Former Premier League referee Mark Clattenburg has revealed he wanted to quit the sport after he was accused of muttering a racist snipe at Chelsea midfielder Jon Obi Mikel six years ago.
The highly-respected match official was eventually cleared of all the accusations that plunged his career into doubt after an incident in the Chelsea v Manchester United game in October 2012, with the abuse flowing in Clattenburg’s direction extending to his family as he received death threats.
The referee who took charge of the 2016 FA Cup final and Champions League finals before going on to officiate at the deciding game of Euro 2016 looks back on his darkest day with real regret, as he opened up in an exclusive interview with Yahoo Sport.
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“When I look back on the incidents in the Chelsea v Manchester United game in 2012 and the aftermath of that, I wanted to quit, but I was not in a position to do that,” begins Paddy Power ambassador Clattenburg, who quit the Premier League to officiate in Saudi Arabia last year.
“One day the whole truth will come out on what happened in that game and people will be surprised by that story. The incident on the day and what happened afterwards was not right and it left a lasting mark on me.
“It made me realise that football is not just a sport any more. There are bigger issues around that was not a football incident. Sometimes things happen in life that make you stronger and I am probably a better referee after that incident than I was before it, but it was still a difficult situation to live through.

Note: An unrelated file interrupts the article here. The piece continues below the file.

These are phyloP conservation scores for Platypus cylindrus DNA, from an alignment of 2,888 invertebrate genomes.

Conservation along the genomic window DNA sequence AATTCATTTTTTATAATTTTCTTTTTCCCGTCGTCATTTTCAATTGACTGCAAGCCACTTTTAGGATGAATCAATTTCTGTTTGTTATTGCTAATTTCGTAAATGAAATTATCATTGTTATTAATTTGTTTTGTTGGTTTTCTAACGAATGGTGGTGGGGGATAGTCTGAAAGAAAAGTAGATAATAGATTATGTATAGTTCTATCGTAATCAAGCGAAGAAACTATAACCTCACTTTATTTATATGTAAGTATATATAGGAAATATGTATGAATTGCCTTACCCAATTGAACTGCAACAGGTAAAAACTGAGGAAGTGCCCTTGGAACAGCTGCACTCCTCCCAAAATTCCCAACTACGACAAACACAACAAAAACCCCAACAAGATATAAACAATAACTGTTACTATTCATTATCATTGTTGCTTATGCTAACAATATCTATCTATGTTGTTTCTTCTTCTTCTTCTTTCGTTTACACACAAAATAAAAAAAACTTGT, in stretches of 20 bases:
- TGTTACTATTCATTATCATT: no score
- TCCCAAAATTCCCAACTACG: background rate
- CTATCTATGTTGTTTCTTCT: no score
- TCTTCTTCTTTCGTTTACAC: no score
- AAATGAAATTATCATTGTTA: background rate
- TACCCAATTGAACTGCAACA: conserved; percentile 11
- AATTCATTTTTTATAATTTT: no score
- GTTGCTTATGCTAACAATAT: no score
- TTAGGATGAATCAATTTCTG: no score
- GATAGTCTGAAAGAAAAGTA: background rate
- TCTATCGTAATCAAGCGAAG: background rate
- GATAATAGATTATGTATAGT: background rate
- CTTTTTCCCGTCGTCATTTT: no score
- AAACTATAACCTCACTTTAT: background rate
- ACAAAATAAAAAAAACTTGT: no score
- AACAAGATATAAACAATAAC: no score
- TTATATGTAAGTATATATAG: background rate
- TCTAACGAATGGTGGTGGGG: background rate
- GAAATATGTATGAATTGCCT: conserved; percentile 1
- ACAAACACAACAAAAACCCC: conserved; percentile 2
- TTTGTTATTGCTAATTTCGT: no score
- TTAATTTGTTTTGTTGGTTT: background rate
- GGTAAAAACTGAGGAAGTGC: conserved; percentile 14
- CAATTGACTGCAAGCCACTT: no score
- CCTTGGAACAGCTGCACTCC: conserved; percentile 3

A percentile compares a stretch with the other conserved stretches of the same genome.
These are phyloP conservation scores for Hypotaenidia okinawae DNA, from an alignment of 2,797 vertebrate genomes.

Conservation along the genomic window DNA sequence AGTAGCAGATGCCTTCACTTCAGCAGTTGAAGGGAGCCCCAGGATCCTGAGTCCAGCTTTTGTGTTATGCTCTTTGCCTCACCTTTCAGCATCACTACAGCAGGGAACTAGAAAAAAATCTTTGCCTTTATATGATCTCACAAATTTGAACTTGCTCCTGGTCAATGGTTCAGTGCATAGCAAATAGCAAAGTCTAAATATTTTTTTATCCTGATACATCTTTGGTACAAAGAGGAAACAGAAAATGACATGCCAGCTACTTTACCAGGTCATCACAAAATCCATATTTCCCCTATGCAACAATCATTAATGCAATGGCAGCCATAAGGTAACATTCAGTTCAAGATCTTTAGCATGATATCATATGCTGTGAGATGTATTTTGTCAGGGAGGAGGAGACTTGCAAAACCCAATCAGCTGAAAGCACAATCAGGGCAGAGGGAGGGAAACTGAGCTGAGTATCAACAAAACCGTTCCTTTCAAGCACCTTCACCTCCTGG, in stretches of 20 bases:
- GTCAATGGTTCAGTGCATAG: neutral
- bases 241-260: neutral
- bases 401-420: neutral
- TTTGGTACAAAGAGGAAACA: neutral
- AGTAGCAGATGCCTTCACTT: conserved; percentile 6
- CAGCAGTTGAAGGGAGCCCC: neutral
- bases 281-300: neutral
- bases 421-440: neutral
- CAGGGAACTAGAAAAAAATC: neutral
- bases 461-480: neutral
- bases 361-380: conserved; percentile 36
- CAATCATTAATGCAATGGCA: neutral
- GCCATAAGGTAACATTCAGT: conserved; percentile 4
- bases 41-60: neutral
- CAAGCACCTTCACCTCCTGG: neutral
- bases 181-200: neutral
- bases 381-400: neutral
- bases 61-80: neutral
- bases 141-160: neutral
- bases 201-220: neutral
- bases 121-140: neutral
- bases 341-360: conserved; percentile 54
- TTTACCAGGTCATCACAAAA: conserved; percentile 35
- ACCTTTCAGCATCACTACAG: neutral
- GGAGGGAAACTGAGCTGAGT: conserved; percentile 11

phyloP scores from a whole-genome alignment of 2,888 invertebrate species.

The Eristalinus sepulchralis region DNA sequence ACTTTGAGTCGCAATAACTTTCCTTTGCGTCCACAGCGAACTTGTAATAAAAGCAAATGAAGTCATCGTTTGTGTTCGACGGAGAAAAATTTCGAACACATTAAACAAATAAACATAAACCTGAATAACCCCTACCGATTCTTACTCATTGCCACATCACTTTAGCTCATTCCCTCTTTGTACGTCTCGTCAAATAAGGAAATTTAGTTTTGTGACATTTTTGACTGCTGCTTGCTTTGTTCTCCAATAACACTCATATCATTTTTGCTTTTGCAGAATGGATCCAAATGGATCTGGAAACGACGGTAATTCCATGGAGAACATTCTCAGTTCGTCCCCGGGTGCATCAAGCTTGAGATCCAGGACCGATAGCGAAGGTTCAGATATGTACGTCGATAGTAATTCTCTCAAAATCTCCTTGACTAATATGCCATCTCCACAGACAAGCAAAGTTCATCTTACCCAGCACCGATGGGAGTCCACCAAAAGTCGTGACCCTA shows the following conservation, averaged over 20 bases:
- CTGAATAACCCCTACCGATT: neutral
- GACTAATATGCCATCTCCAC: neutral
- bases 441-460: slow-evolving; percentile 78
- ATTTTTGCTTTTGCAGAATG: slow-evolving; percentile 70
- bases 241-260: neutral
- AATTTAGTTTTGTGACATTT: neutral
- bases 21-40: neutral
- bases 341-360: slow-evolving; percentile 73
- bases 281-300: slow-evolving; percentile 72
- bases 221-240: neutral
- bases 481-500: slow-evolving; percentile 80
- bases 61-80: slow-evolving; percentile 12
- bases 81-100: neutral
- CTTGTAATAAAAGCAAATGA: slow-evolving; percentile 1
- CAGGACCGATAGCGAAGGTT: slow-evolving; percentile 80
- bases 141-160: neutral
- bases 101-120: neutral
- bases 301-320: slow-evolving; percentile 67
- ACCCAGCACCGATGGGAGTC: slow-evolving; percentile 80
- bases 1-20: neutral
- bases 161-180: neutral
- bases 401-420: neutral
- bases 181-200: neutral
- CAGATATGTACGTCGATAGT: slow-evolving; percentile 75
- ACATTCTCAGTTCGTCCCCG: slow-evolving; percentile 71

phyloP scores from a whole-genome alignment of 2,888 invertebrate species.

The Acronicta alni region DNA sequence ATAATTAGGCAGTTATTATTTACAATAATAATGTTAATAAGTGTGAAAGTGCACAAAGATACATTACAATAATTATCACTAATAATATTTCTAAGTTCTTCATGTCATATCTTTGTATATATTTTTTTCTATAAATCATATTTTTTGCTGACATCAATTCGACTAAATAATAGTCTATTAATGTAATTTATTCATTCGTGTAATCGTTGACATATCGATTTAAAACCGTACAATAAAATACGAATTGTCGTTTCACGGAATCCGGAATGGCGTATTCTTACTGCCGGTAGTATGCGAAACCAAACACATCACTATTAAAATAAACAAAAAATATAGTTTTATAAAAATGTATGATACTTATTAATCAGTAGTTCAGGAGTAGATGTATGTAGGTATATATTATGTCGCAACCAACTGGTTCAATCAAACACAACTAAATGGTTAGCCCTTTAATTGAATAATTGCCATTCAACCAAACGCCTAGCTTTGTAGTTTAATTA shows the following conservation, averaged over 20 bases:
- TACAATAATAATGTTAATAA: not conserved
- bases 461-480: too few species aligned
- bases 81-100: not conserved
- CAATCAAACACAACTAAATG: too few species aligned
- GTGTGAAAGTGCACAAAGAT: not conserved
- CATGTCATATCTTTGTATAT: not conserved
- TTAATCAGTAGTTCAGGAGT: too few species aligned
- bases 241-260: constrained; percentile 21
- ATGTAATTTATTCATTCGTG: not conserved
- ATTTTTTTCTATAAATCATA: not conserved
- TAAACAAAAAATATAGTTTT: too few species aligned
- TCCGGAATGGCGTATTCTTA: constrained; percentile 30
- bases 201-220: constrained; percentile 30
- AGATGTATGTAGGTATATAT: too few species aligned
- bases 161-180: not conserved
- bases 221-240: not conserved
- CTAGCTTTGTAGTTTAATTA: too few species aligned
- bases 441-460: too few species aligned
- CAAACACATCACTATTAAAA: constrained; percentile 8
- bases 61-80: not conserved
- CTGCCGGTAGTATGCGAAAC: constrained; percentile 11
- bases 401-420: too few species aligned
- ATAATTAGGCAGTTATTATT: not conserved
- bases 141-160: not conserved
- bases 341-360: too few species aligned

“At the time, I wanted to quit and the support is not there in that kind of situation, but what can you do?In refereeing, you are stuck in an industry you can’t get out of and that is a difficult place to be in.
“You can’t step away from referee once you are in it for a very good reason. I have a family, they need to be looked after. I have left my profession as an electrical engineer behind and there is nowhere to go if I walk away from refereeing.
“This is a unique job in many ways and not always for the right reason. If you are a player or a manager or even a journalist, you can always get a job somewhere else if something goes wrong, but you can’t do that in refereeing.
“Who is going to employ me in a job outside football given my profile and the like? That is why I had to take the offer to move to Saudi Arabia when it came my way, as it offered me security to my family. People sometimes forget that referees are not there for a hobby or to live out the dream of being on the pitch as it is a job at the end of the day.”
Clattenburg went on to admit he used to drink alcohol to get away from his refereeing tensions, as he admitted he took days to get over mistakes.
“I would drink a lot of beer at times to get away from the pressures,” he added. “Decisions linger with you for a few days and my wife would often say move on and get over it, but you can’t.
“You avoid the TV, you avoid radio phone-ins. You don’t want anything to do with football if you have made a mistake, but the up side is when things have gone well and you can enjoy those moments.”
Mark Clattenburg is refereeing the CONIFA World Football Cup in London, which kicks off on May 31 and can be watched through Paddy Power’s social media channels.